"The small seedlings and the brush is going to fill in that void and actually make it a lot worse than if you leave large trees alone," association member Tom Neuser said last June, after the damage was discovered.
Such cutting is against city policies of leaving live trees and bushes to grow naturally. That's especially true for Joliet Park which is considered a passive park or green space. But the fine for such damages currently ranges from one-hundred to a thousand dollars. The alderman who lives near the park says that has little deterrent.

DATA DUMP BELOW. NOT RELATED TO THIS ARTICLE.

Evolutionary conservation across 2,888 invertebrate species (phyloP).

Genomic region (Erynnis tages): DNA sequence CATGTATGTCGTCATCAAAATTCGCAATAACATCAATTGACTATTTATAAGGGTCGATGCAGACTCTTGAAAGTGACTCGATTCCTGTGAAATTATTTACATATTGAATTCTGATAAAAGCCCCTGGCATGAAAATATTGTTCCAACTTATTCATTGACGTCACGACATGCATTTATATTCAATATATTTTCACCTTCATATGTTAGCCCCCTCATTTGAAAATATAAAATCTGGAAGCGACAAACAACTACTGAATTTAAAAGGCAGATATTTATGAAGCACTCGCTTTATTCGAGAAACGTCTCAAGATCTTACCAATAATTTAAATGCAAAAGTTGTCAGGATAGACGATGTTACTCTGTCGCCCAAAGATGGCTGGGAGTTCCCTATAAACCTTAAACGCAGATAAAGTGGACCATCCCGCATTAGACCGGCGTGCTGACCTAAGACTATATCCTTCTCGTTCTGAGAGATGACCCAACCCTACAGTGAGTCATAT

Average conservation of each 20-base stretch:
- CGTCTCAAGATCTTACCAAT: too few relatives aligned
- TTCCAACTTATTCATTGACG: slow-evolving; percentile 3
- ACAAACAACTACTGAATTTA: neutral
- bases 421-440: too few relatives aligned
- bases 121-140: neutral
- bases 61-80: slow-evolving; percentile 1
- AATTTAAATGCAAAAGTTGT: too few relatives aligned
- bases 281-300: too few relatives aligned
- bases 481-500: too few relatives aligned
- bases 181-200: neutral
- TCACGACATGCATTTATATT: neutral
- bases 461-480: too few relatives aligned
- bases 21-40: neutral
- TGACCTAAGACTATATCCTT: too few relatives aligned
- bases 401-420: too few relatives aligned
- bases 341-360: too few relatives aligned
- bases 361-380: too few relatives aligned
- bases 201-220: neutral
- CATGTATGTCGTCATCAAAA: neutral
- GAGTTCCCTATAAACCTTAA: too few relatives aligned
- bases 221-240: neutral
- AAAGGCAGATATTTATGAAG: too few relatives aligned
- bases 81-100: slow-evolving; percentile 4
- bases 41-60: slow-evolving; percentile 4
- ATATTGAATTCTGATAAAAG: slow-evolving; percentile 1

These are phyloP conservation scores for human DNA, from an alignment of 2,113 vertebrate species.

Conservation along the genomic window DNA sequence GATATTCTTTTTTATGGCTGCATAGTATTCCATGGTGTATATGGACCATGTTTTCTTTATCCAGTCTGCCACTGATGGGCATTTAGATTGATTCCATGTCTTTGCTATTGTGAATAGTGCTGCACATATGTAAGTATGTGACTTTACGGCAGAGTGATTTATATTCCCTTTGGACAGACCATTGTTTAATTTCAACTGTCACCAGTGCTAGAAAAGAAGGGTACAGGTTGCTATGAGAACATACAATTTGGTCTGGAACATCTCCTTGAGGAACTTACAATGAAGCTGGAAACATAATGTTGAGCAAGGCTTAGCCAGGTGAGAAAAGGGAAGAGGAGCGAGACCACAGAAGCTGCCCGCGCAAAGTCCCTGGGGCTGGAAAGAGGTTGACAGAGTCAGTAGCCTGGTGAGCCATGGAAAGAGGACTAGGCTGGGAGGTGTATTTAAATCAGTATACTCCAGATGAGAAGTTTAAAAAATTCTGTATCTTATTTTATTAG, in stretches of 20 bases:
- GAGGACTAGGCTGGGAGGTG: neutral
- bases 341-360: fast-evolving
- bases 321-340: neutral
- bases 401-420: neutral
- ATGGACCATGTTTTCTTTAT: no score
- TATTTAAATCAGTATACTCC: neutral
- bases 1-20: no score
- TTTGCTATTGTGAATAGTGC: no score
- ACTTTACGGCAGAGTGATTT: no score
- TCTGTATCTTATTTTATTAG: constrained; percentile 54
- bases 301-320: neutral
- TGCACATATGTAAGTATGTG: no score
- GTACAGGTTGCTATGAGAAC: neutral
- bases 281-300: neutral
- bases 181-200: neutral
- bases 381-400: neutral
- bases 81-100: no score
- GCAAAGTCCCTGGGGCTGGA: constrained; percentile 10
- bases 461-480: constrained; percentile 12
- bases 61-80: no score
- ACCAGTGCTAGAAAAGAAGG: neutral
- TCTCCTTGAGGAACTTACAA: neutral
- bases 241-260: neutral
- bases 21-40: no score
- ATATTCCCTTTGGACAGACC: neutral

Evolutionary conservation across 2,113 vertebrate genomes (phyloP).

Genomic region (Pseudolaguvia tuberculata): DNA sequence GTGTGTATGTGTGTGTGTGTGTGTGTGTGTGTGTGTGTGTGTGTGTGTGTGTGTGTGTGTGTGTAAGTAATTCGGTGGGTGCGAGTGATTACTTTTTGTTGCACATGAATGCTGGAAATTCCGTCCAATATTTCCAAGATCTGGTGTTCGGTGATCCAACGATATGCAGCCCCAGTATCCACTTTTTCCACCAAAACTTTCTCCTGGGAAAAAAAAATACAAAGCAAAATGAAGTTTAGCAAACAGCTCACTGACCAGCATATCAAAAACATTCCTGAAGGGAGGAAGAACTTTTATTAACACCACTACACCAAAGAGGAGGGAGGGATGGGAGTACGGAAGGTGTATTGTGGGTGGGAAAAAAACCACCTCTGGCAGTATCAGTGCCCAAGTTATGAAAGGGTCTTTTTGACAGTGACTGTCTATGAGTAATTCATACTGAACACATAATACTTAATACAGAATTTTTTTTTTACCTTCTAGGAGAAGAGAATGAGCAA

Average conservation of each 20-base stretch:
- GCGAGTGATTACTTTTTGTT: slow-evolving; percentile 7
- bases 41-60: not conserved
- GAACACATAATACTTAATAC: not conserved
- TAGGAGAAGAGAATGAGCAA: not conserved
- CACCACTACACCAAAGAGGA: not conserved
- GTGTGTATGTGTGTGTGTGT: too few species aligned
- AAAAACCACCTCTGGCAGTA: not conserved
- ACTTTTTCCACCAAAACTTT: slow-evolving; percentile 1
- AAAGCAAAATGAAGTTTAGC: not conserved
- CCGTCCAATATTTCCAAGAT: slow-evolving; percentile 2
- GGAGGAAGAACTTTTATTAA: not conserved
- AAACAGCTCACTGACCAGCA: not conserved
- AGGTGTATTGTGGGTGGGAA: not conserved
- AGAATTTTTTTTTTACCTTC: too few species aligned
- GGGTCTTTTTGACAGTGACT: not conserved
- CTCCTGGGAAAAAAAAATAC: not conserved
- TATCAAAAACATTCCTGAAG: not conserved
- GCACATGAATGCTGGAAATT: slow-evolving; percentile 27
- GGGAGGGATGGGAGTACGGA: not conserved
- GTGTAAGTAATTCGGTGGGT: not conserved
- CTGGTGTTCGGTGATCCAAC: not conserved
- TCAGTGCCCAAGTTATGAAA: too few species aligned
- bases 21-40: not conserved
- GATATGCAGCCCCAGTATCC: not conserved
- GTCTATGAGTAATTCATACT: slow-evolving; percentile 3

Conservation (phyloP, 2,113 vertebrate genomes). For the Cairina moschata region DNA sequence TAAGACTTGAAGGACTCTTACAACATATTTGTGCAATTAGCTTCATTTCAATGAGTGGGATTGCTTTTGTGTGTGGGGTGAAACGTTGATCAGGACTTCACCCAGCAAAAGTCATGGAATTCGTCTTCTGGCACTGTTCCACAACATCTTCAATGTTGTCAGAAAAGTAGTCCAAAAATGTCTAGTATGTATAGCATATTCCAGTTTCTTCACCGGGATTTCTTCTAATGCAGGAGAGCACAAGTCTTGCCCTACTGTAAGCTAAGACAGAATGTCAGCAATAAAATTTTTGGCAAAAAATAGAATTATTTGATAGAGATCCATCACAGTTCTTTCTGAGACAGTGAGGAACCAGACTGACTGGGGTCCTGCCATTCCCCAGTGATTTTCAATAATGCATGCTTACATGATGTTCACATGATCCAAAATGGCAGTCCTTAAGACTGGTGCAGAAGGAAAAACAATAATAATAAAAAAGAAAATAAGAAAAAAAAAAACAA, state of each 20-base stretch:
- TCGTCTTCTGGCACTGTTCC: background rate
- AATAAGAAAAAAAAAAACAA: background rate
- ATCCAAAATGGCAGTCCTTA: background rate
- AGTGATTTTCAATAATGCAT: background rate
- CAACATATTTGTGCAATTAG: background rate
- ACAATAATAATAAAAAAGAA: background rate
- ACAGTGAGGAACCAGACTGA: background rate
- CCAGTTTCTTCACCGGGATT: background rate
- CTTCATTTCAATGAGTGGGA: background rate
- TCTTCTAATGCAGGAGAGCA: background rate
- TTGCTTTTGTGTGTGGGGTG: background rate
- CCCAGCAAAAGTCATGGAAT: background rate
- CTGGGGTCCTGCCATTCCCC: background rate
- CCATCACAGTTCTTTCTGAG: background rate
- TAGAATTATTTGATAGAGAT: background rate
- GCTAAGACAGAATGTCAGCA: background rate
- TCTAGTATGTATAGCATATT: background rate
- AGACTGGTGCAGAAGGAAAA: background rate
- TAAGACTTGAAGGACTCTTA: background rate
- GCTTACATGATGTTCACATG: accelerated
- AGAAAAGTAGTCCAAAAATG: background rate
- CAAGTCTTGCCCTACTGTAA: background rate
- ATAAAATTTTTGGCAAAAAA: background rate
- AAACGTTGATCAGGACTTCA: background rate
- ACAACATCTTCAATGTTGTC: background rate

"If you're going to charge me a hundred bucks maybe it's worth taking the vehicle 90-miles an hour down the road," said Jerry Wiezbiskie, alderman and parks and recreation committee member.
"It's kind of interesting that trees get chopped down right in front of people's house are insisting on having a view," he added.
So the council is considering raising fines to between a thousand and 15-hundred dollars. Wiezbiskie says that's still too small compared to how visitors are impacted.
"It's a great place for birds. Migratory birds, eagles, everything else," Wiezbiskie said.
Local 5's Terry Kovarik has the story.